In my current project I encountered a usability issue. The users where unable to see where the cursor was located. It was flickering, but on a page with ,multiple input components it was very difficult to locate the field where the cursor was located. I decided to help them out and that proofed to be both very simple and in the end very helpful. I used skinning to give the active field a colored background.

First I defined a skin in my trinidad-config.xml

 <?xml version="1.0" encoding="windows-1252" ?> 
<skins xmlns="">

Next I made sure that the application uses the skin by defining it in the trinidad-config.xml
 <?xml version="1.0" encoding="windows-1252"?>
<trinidad-config xmlns="">

Finally I created the corresponding style sheet and added entries for focus pseudoclass.
af|inputText::content:focus {background-color:rgb(214,214,255);}
af|inputDate::content:focus {background-color:rgb(214,214,255);}
af|inputListOfValues::content:focus {background-color:rgb(214,214,255);}

The result is highlighted fields whenever the cursor is in it.
For an LOV field:

For a date field:

For an inputtext field:

Imagine the effect on a page with several dozens of inpt fields....

Monday, February 06, 2012

ADF 11g : Fancy Master Detail or how to Highlight Related Detail Records

Last week I a had a rather interesting question: Is it possible to highlight related data that is in different af:table components ? Sure you can, so I decided to write a simple example application, and share the knowledge in this post.

The use Case.
After selecting a row in one table I need to highlight related rows in another table.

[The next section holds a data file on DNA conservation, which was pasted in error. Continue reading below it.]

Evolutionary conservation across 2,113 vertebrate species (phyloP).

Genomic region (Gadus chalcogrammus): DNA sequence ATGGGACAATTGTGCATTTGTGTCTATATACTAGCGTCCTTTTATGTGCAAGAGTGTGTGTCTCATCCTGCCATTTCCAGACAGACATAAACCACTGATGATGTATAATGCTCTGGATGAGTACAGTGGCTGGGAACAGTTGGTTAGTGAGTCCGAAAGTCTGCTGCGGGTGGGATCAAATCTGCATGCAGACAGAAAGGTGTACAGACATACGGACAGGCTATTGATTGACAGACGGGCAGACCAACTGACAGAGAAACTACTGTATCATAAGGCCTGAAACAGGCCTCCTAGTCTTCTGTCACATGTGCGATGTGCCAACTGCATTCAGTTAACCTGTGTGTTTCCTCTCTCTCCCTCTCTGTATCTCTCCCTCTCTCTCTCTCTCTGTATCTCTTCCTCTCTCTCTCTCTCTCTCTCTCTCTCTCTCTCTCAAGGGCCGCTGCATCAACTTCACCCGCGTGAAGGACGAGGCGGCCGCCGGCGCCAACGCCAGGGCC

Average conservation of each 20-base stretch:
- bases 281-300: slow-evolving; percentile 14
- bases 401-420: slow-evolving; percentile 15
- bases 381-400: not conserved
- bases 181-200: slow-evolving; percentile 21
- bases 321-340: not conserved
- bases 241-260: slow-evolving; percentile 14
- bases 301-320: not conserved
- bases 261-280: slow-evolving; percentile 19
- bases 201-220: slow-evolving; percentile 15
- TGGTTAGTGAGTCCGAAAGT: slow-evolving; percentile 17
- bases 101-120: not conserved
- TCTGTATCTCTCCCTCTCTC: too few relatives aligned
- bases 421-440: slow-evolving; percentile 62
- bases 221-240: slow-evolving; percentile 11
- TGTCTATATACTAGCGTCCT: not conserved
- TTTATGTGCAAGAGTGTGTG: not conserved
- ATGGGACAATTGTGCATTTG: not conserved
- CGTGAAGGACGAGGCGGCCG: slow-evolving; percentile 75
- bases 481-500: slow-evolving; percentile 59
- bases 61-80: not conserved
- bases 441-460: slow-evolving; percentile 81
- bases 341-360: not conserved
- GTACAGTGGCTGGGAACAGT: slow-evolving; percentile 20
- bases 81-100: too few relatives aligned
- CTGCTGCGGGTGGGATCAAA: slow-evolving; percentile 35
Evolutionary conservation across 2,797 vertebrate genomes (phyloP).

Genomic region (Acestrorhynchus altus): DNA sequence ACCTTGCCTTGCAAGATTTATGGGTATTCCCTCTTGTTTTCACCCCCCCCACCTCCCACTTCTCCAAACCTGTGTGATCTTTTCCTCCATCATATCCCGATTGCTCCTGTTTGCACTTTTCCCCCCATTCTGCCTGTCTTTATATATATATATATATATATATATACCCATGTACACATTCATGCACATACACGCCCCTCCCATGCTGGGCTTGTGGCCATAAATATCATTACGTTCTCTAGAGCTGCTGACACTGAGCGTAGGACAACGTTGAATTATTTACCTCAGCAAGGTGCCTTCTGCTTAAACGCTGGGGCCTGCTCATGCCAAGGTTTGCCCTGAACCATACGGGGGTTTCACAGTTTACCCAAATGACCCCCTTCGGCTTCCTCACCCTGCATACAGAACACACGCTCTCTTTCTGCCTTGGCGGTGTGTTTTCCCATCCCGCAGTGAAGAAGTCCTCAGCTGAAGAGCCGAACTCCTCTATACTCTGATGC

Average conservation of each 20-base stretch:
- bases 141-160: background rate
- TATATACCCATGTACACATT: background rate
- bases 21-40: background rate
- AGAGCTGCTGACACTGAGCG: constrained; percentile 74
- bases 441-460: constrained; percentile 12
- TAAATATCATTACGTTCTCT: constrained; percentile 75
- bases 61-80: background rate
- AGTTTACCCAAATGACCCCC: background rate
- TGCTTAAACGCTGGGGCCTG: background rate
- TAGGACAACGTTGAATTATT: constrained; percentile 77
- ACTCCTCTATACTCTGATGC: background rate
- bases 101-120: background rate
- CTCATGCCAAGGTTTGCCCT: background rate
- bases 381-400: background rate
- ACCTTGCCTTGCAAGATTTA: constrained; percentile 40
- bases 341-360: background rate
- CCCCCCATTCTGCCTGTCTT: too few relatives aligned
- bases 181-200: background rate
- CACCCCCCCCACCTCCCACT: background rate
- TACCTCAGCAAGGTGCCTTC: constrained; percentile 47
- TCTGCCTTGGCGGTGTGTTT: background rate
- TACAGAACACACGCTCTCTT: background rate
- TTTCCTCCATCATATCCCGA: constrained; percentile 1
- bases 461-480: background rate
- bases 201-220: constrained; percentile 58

The implementation.
To implement this, I create a page based on ADF Business Components for Countries and Locations, both from the HR schema.
Note that, in order to make these tables behave independently, I do not use a viewlink between countries and locations.
This means that there will be no master detail relationship and that the locations table will always show all locations, not only the ones in the selected country.

The way to go here is :
a) Select 1 country in the left table
b) In the selectionListener of that country table add each and every location that is in the selected country to the selectedRowKeys of the locationsTable.

The Challenges.
The First challenge is the creation of the multiselect table component containing the Locations. Now why would that be a challenge. I allready described in one of my previous posts where I ran into an issue with mutliselection: The developers guide (22.5.1) has the solution. DO NOT check ‘enable selection’ when you want to use multiple selection in a table. And I do need mutliselection here because I want to select all related records. So create the table without selectionListener and selectedRowKeys attributes.

Next step is the creation of a custom TableSelectionHandler. The Handler is needed, because when selecting a row in the countries table, I need to do more then just selecting that row; I also need to process the selected row and match it with available Locations. This custom selectionHandler is described by Frank Nimphius in his book. Code for the Listener is in the fragment below.
1:  public static void makeCurrent(SelectionEvent selectionEvent){  
2: RichTable _table = (RichTable) selectionEvent.getSource();
3: CollectionModel _tableModel = (CollectionModel) _table.getValue();
4: JUCtrlHierBinding _adfTableBinding = (JUCtrlHierBinding) _tableModel.getWrappedData();
5: DCIteratorBinding _tableIteratorBinding = _adfTableBinding.getDCIteratorBinding();